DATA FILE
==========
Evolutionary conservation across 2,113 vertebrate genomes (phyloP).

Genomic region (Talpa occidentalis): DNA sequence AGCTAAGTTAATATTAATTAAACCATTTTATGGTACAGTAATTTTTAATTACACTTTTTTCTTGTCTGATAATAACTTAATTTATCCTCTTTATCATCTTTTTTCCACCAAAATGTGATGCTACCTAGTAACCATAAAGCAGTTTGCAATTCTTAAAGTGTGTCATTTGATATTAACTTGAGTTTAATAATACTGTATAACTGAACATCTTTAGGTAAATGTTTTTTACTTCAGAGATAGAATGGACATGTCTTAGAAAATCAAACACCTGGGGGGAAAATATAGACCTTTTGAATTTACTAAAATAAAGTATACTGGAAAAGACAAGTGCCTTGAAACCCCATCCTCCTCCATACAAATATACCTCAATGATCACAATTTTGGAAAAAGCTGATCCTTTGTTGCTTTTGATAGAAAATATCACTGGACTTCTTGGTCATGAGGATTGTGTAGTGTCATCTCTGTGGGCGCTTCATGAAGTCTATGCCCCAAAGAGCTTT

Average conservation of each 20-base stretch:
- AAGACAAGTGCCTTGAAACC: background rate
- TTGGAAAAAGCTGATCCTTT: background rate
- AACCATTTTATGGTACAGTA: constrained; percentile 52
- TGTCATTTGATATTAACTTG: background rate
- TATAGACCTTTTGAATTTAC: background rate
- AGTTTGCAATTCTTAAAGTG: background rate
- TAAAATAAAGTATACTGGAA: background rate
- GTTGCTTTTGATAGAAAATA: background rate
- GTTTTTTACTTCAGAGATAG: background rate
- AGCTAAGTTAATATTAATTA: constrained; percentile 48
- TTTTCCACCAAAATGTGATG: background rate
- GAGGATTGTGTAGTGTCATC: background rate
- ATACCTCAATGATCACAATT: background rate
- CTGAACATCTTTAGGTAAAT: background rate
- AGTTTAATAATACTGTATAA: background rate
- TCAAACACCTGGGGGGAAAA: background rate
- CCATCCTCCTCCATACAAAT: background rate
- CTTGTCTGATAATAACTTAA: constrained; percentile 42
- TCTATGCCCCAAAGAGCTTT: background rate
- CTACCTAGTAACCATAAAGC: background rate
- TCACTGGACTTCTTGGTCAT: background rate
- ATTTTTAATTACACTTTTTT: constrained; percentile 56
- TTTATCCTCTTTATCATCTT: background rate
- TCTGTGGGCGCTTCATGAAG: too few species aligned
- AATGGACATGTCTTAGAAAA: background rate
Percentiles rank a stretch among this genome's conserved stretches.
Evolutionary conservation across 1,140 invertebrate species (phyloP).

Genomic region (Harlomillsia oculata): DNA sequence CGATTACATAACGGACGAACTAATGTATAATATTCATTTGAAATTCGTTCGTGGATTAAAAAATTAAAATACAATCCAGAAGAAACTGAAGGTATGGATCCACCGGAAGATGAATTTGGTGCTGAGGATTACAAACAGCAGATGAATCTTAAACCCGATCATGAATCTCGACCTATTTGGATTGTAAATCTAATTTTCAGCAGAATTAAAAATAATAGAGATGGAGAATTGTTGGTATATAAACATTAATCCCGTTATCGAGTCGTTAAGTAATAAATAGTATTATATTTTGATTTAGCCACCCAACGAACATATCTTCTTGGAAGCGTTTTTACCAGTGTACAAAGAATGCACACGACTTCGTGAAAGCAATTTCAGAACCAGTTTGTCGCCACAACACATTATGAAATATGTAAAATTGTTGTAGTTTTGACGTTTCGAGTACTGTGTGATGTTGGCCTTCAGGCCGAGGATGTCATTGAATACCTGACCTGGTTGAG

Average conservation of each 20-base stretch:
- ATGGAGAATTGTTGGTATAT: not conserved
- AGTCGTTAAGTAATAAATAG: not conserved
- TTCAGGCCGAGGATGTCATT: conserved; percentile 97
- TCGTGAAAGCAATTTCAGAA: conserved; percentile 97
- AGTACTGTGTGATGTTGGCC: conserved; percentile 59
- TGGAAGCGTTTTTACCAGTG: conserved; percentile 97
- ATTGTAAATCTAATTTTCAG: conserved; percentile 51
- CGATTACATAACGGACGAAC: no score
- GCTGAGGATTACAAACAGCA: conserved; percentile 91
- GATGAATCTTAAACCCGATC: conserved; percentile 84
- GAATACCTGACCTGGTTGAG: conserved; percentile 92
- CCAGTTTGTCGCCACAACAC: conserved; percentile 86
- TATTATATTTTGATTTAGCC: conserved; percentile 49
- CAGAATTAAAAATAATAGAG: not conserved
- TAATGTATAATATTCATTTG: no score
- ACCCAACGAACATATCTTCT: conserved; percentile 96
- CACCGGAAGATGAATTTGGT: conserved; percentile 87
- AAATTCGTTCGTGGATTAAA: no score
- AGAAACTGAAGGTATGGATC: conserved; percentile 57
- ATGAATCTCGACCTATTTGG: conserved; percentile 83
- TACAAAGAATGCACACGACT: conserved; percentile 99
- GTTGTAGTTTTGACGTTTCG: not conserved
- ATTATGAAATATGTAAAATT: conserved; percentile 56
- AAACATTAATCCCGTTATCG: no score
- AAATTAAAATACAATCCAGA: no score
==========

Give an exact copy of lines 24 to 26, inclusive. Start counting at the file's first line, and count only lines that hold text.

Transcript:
- TCACTGGACTTCTTGGTCAT: background rate
- ATTTTTAATTACACTTTTTT: constrained; percentile 56
- TTTATCCTCTTTATCATCTT: background rate